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The old gray tractor caught my eye because it was just what I needed for mowing the thistles on our land a couple miles north of town. It was in the parking lot of Solon Truck and Tractor and had a for sale sign, so I went into the shop.
Owner Mike Aicher and I go back to 1981 when we both showed up on the Solon business scene.
I’d just scraped together every penny I owned and borrowed the rest to buy the Solon Economist. Mike had traded in his experience as a farm boy, sailor and mechanic to open his shop on the south edge of town.
One of my trademarks, as publisher, was writing a story about new businesses. It was a two-for: besides being news, it was a positive way of getting my foot in the door for a follow-up ad sales call. Mike had the story framed and it hangs in a prominent spot in his office today. My strategy worked, and Solon Truck and Tractor was a steady supporter of the newspaper.
I liked Mike from the start. He spoke his mind on any number of issues and he didn’t pull punches, but he didn’t sucker you either. His opinions were blunt, but not mean, and he could dish it out as well as take it.
He was also a good mechanic who worked for a fair price– always a good man to have in your corner. His intention was to specialize in stuff you found on a farm, mostly tractors and grain trucks, but he soon branched out to other equipment.
Making sales calls, I never knew what I’d see next. I’ve come across him elbows deep into the greasy workings of school buses, dwarfed by barn-sized harvesters, and crawling over massive industrial end-loaders. On the other hand, once I found him working on a kid’s bike and, another time, walking out dressed smartly in his class A Army uniform, ready for duty with the American Legion’s color guard.
One of the oddest places I found him was in a rocking chair in the bed of an old pickup truck. The truck was parked in the middle of a large garden and Mike sat in the rocker, a cooler of beer to one side and a transistor radio on a small table on the other. Across his lap he cradled a double-barreled 12-gauge shotgun.
I knew Mike was very active with the American Legion, but I didn’t know he was a hobby gardener, who kept the few acres behind his shop growing in various vegetables and fruits. He donated the produce to the local care center or anyone else he thought might appreciate it. Anyhow, it was fall and one of his trademarks was sitting out with the crops all night to scare off the raccoons.
But my favorite visit was the call I made the day of Christmas Eve. It was another trademark of mine: at least once a year, I visited the businesses that support me but not try to sell them anything. With Mike and a few others about town known to enjoy the occasional tipple, I’d make the holiday call with a bottle of good whiskey in hand. More than once I’ve sat with Mike in his office and got a whiskey buzz going.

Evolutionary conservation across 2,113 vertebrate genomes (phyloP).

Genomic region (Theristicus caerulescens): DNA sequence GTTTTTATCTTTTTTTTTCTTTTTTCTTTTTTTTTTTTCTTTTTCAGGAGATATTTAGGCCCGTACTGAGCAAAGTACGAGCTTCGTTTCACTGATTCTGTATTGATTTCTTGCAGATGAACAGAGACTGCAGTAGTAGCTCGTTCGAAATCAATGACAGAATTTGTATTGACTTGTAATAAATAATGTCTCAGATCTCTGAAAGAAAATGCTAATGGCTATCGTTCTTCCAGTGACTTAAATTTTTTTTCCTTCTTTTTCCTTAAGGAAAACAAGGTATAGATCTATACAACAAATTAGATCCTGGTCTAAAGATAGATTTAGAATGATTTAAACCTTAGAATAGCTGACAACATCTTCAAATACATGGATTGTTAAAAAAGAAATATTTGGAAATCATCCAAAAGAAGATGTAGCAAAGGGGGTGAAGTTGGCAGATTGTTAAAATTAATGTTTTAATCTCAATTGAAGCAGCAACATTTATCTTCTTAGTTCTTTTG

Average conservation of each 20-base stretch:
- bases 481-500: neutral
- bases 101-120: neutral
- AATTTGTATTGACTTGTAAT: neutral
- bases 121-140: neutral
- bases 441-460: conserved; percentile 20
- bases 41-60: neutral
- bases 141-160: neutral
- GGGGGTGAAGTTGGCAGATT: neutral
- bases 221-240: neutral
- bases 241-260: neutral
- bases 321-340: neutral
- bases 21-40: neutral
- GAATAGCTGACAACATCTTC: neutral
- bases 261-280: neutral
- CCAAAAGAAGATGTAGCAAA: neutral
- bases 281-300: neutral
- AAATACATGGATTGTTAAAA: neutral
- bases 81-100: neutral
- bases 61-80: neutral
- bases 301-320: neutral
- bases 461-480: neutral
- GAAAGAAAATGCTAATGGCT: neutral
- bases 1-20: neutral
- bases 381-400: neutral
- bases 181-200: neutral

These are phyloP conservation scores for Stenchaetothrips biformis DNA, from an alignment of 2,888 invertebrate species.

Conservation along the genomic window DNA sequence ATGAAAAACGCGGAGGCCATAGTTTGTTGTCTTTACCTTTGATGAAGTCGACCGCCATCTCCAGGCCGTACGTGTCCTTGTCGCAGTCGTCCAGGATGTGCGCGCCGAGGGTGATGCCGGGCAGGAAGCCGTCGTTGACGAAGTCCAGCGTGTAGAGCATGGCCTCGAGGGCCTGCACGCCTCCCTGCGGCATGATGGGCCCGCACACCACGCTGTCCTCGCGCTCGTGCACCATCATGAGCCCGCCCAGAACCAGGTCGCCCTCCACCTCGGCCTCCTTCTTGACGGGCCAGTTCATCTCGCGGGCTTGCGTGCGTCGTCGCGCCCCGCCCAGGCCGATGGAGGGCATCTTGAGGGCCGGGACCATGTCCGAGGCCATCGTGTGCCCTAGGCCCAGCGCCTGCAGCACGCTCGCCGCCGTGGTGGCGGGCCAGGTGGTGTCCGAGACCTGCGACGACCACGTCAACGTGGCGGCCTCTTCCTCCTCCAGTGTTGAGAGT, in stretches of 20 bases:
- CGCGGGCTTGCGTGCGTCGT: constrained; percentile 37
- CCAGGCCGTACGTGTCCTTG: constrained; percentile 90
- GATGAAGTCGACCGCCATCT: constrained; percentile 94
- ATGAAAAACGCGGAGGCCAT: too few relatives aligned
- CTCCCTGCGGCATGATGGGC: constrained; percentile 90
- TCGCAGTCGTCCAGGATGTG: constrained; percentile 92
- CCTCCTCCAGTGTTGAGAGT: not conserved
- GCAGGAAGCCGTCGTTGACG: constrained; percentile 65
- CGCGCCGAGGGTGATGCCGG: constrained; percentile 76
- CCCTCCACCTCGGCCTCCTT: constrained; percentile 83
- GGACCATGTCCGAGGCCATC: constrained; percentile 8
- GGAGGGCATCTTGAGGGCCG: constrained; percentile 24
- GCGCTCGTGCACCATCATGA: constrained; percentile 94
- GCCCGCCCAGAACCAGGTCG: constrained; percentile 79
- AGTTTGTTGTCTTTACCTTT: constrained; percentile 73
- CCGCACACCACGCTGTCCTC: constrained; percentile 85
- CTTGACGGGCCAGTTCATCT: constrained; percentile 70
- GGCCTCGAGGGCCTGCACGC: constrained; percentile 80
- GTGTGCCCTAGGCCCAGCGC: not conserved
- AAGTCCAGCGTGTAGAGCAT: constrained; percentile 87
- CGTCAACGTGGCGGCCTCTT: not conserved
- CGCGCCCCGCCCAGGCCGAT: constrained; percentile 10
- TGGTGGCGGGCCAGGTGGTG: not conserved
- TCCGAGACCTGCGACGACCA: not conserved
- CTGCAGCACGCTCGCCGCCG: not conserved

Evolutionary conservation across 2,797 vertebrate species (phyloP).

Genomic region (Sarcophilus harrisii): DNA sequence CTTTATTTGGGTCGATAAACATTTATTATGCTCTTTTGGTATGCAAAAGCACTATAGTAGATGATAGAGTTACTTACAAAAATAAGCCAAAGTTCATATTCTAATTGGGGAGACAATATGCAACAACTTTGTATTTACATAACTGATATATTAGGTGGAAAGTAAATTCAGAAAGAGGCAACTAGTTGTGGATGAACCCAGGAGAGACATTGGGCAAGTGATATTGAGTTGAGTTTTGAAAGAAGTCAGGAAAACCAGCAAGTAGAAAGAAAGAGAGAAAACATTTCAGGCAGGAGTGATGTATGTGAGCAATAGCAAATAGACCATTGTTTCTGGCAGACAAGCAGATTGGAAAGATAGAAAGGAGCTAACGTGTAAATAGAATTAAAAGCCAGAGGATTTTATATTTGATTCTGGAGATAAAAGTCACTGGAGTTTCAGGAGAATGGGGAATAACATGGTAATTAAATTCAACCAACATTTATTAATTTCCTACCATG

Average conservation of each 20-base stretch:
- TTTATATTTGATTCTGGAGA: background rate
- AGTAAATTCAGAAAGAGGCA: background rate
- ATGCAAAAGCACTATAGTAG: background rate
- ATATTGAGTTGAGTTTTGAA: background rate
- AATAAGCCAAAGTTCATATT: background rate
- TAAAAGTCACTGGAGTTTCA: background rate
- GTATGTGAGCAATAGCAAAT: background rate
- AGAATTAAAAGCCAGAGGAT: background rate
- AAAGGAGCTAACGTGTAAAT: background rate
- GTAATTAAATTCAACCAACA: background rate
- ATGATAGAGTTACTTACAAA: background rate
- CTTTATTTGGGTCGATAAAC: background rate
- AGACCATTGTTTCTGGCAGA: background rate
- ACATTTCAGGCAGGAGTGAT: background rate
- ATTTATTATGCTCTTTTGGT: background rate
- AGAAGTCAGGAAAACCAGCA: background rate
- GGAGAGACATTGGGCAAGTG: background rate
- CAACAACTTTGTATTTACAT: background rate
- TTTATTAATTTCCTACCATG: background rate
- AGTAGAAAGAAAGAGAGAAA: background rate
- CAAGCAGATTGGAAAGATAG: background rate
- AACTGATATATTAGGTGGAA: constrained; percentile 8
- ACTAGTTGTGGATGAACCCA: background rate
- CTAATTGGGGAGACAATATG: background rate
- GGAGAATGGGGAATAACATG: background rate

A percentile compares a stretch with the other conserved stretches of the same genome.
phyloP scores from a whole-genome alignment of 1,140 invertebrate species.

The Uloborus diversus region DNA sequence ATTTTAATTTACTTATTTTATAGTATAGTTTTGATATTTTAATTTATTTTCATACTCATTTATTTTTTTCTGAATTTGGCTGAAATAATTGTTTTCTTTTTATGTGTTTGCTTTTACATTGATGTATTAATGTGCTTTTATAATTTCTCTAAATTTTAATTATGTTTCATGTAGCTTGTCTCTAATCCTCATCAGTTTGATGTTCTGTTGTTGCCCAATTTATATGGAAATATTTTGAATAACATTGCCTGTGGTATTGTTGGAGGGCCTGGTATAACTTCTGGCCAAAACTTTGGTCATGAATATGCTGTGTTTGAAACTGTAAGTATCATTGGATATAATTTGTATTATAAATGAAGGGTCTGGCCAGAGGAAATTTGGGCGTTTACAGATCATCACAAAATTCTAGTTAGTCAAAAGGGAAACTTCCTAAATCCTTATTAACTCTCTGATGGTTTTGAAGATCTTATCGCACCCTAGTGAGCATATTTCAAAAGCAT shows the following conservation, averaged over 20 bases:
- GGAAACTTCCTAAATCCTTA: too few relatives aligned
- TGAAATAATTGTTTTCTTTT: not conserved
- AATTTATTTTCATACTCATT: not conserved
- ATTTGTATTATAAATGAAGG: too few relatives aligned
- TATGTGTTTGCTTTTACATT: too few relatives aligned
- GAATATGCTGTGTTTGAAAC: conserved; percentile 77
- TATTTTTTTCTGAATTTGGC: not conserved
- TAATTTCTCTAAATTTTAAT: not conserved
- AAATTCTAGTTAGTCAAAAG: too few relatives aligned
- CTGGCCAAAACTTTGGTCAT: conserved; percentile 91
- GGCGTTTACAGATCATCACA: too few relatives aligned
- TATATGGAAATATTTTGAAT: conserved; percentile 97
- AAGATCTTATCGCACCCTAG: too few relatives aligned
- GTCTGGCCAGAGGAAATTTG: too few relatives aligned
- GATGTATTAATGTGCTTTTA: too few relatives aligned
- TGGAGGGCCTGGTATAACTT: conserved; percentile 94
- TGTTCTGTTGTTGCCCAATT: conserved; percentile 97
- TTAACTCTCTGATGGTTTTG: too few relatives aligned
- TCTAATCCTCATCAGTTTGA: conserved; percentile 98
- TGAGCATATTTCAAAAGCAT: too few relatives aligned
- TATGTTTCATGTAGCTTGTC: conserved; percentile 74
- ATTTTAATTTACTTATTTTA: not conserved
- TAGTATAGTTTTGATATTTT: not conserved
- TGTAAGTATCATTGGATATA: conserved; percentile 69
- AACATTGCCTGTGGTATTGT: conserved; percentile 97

The day I came in to look at the tractor, he had a school bus-turned-party wagon up on a lift and he was cursing the idiot who worked on it last.
“See that fitting,” he said, while clanking at a pipe going into a massive metal wheel. “Some idiot made that out of tubing instead of paying extra for the real part and it could get someone killed.”
I’m not sure but I think the “idiot” in question was the owner of the bus, who was standing nearby looking at his feet.
I’m not sure what Mike thinks of me, but I’d like to believe he rates me at least an “he’s all right.” If he really disliked me I’m sure I would have heard about it a long time ago.
In short order, we came to a deal on the tractor. It’s a Ford 841, probably built in 1959. It sold for $3,000 brand new, and the going price for its make and model, today, is almost double. The previous owner was someone we both knew, and Mike had been helping with the service and repair. He made it clear that there were no guarantees as it was more than 50 years old but that it was in good running condition now. We made a quick negotiation on the price and shook hands, I threw in I needed it delivered.
When I dropped off the check, I asked where the trailer was he’d transport it with, and he replied, “I ain’t putting it on no #$%% trailer, what kind of dummy transports a tractor on a trailer when it can be driven?”
That made this dummy realize, I, too, could drive it there myself. You might have seen me that morning tooling through town, smiling ear to ear under my orange hat.